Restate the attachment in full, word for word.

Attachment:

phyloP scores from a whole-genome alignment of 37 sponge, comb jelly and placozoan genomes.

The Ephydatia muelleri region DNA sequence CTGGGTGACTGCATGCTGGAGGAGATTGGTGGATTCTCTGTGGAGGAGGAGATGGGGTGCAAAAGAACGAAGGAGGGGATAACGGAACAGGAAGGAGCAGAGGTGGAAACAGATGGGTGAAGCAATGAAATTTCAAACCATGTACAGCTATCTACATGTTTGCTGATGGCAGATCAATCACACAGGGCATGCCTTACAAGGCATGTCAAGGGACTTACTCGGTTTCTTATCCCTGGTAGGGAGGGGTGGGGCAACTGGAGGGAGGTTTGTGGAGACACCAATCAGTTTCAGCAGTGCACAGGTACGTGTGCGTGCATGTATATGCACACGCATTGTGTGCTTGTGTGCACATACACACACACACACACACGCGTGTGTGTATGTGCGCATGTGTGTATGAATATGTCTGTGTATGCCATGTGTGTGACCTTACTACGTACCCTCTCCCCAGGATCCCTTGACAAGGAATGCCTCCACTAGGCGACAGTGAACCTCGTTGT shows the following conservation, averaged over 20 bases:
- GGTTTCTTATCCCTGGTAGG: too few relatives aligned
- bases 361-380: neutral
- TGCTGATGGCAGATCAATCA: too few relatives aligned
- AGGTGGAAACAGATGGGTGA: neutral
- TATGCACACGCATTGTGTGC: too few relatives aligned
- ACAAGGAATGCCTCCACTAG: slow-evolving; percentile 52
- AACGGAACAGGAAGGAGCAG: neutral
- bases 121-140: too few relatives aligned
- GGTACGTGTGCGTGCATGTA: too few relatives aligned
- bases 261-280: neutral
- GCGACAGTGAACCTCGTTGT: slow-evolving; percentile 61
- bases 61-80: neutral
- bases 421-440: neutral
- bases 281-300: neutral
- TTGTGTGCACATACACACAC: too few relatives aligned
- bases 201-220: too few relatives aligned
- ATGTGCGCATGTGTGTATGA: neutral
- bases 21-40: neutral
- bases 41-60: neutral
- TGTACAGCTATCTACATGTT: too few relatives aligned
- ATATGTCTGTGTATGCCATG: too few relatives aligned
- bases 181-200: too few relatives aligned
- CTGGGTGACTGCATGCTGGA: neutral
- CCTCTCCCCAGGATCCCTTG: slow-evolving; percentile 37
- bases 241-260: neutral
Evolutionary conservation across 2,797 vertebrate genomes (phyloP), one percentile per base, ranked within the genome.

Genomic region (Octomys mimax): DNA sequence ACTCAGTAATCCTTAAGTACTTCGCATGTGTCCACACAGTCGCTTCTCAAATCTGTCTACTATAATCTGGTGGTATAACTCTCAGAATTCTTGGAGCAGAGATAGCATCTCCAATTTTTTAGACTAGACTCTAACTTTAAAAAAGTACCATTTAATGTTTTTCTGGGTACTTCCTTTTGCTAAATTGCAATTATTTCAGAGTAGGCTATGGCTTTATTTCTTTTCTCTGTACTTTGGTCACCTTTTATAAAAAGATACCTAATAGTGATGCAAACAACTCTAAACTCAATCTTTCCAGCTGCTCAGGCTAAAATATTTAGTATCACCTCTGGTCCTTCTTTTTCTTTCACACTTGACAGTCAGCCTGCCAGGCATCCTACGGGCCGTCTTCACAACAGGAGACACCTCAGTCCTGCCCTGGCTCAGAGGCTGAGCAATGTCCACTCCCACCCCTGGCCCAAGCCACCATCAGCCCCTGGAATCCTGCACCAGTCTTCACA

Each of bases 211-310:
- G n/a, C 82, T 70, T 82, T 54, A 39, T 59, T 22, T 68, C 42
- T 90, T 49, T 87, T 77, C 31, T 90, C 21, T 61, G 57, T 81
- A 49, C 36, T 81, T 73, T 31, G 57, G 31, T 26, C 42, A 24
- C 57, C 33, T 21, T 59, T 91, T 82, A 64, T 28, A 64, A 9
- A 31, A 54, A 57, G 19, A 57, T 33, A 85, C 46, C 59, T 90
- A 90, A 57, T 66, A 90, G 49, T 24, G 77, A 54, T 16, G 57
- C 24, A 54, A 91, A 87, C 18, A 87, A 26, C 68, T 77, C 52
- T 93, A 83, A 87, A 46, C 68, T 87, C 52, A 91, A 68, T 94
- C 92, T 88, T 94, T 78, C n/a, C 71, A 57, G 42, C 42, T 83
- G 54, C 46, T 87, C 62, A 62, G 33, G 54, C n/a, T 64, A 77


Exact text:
phyloP scores from a whole-genome alignment of 37 sponge, comb jelly and placozoan genomes.

The Ephydatia muelleri region DNA sequence CTGGGTGACTGCATGCTGGAGGAGATTGGTGGATTCTCTGTGGAGGAGGAGATGGGGTGCAAAAGAACGAAGGAGGGGATAACGGAACAGGAAGGAGCAGAGGTGGAAACAGATGGGTGAAGCAATGAAATTTCAAACCATGTACAGCTATCTACATGTTTGCTGATGGCAGATCAATCACACAGGGCATGCCTTACAAGGCATGTCAAGGGACTTACTCGGTTTCTTATCCCTGGTAGGGAGGGGTGGGGCAACTGGAGGGAGGTTTGTGGAGACACCAATCAGTTTCAGCAGTGCACAGGTACGTGTGCGTGCATGTATATGCACACGCATTGTGTGCTTGTGTGCACATACACACACACACACACACGCGTGTGTGTATGTGCGCATGTGTGTATGAATATGTCTGTGTATGCCATGTGTGTGACCTTACTACGTACCCTCTCCCCAGGATCCCTTGACAAGGAATGCCTCCACTAGGCGACAGTGAACCTCGTTGT shows the following conservation, averaged over 20 bases:
- GGTTTCTTATCCCTGGTAGG: too few relatives aligned
- bases 361-380: neutral
- TGCTGATGGCAGATCAATCA: too few relatives aligned
- AGGTGGAAACAGATGGGTGA: neutral
- TATGCACACGCATTGTGTGC: too few relatives aligned
- ACAAGGAATGCCTCCACTAG: slow-evolving; percentile 52
- AACGGAACAGGAAGGAGCAG: neutral
- bases 121-140: too few relatives aligned
- GGTACGTGTGCGTGCATGTA: too few relatives aligned
- bases 261-280: neutral
- GCGACAGTGAACCTCGTTGT: slow-evolving; percentile 61
- bases 61-80: neutral
- bases 421-440: neutral
- bases 281-300: neutral
- TTGTGTGCACATACACACAC: too few relatives aligned
- bases 201-220: too few relatives aligned
- ATGTGCGCATGTGTGTATGA: neutral
- bases 21-40: neutral
- bases 41-60: neutral
- TGTACAGCTATCTACATGTT: too few relatives aligned
- ATATGTCTGTGTATGCCATG: too few relatives aligned
- bases 181-200: too few relatives aligned
- CTGGGTGACTGCATGCTGGA: neutral
- CCTCTCCCCAGGATCCCTTG: slow-evolving; percentile 37
- bases 241-260: neutral
Evolutionary conservation across 2,797 vertebrate genomes (phyloP), one percentile per base, ranked within the genome.

Genomic region (Octomys mimax): DNA sequence ACTCAGTAATCCTTAAGTACTTCGCATGTGTCCACACAGTCGCTTCTCAAATCTGTCTACTATAATCTGGTGGTATAACTCTCAGAATTCTTGGAGCAGAGATAGCATCTCCAATTTTTTAGACTAGACTCTAACTTTAAAAAAGTACCATTTAATGTTTTTCTGGGTACTTCCTTTTGCTAAATTGCAATTATTTCAGAGTAGGCTATGGCTTTATTTCTTTTCTCTGTACTTTGGTCACCTTTTATAAAAAGATACCTAATAGTGATGCAAACAACTCTAAACTCAATCTTTCCAGCTGCTCAGGCTAAAATATTTAGTATCACCTCTGGTCCTTCTTTTTCTTTCACACTTGACAGTCAGCCTGCCAGGCATCCTACGGGCCGTCTTCACAACAGGAGACACCTCAGTCCTGCCCTGGCTCAGAGGCTGAGCAATGTCCACTCCCACCCCTGGCCCAAGCCACCATCAGCCCCTGGAATCCTGCACCAGTCTTCACA

Each of bases 211-310:
- G n/a, C 82, T 70, T 82, T 54, A 39, T 59, T 22, T 68, C 42
- T 90, T 49, T 87, T 77, C 31, T 90, C 21, T 61, G 57, T 81
- A 49, C 36, T 81, T 73, T 31, G 57, G 31, T 26, C 42, A 24
- C 57, C 33, T 21, T 59, T 91, T 82, A 64, T 28, A 64, A 9
- A 31, A 54, A 57, G 19, A 57, T 33, A 85, C 46, C 59, T 90
- A 90, A 57, T 66, A 90, G 49, T 24, G 77, A 54, T 16, G 57
- C 24, A 54, A 91, A 87, C 18, A 87, A 26, C 68, T 77, C 52
- T 93, A 83, A 87, A 46, C 68, T 87, C 52, A 91, A 68, T 94
- C 92, T 88, T 94, T 78, C n/a, C 71, A 57, G 42, C 42, T 83
- G 54, C 46, T 87, C 62, A 62, G 33, G 54, C n/a, T 64, A 77